persons of opposite sex is generally considered to be instinctive. Reichenbach sought to explain it on the theory that the mouth was the focus of his "odic force" and that these two foci of opposite sexes possessed natural attraction to each other. The hypothesis that the kiss is to be derived from the mutual licking of each other by the subhuman animals is unsatisfactory, because those animals seldom bring the soft parts of their respective mouths into contact. They exchange licking as they exchange rubbing of other parts of the body, and such lickings and rubbings are unrelated to sex. But the fact that the mutual kiss between opposite sexes is not general among the tribes of men is abundantly shown by the observations of travelers in the lands where savagery and barbarism still exist. Where it is now practiced it is not probably of great antiquity. In some languages, notably the Japanese, there is no word for kiss.
When, however, the kiss was introduced to include women, its vogue, like that of other new inventions, was carried to excess. According to the chronicle of Winsenius, it was unknown in England until the Princess Rowena, the daughter of King Hengist, of Friesland, instructed the insular Vortigern in the imported salute. Though the Saxon statistics are not probably exact, it is historical that in England, not many generations ago, it would have been the imperative duty of a visitor to have kissed all the ladies of the household, even without previous acquaintance. Such was the experience of many surprised literary foreigners, notably Erasmus. The contemporary drama shows the usage to have lasted into the Georgian era, and it is to be noticed that the performance was generally called a "salute," sometimes "the salute."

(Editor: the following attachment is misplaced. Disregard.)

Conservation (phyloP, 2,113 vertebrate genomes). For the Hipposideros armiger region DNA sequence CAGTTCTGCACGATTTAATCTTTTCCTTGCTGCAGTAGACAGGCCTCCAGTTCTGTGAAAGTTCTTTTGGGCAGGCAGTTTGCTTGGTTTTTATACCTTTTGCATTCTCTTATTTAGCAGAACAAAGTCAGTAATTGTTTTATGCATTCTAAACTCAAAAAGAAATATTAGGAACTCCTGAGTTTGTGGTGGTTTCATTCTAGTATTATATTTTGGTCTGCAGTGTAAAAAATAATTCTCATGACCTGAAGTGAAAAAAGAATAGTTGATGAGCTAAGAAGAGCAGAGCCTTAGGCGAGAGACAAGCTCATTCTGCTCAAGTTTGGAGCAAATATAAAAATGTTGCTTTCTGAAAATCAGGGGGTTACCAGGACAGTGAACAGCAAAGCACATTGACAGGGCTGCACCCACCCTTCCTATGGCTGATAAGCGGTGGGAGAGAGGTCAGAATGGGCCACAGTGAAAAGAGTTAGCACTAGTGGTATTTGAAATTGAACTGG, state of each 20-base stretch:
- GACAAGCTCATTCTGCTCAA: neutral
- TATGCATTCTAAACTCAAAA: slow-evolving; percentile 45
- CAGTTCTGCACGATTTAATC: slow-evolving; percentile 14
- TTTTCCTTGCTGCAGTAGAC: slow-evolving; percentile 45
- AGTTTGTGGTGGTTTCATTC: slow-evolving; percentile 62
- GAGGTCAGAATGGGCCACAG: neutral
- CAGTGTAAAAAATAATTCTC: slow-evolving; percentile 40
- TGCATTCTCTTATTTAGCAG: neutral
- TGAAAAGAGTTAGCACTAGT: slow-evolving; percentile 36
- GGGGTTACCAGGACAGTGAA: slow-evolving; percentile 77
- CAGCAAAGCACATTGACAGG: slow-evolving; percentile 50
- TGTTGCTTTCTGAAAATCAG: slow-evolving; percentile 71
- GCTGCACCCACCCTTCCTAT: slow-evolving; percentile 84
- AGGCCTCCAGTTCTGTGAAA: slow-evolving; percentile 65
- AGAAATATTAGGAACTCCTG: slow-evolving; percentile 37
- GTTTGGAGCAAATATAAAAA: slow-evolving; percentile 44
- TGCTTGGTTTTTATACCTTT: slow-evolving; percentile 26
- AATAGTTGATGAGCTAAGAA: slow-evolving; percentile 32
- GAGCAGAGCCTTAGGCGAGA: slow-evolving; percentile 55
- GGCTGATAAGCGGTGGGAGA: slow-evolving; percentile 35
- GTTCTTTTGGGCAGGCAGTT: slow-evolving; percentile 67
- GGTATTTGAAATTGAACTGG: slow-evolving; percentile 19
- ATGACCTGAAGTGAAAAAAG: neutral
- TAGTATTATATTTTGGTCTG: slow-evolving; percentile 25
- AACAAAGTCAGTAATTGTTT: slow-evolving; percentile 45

The history of the early Christian Church affords instruction on this topic. At first the kiss was an adopted sign of fellowship—"Greet all the brethren with a holy kiss" (1 Thess., v, 26). It early passed into ceremony as the kiss of peace given to a newly baptized convert, and in celebrating the Eucharist. But, as it was found to have some qualities not adapted to religious and spiritual use between the sexes, it was ordered that only men should kiss men and women only women. The awkwardness of this practice, or perhaps the experience that promiscuous kissing, even when limited to the same sex, was liable to convey contagious diseases, induced another amendment, by which the ceremonial kiss in the Roman Church was only passed between the ministrants, and a relic or cross called the oscillatorium or pax was passed to the people for their lips.
It may, perhaps, be suggested that one reason for the very long delay in the practice of the mutual kiss was in the general use by one or both of the sexes of nose-rings or labrets, either of which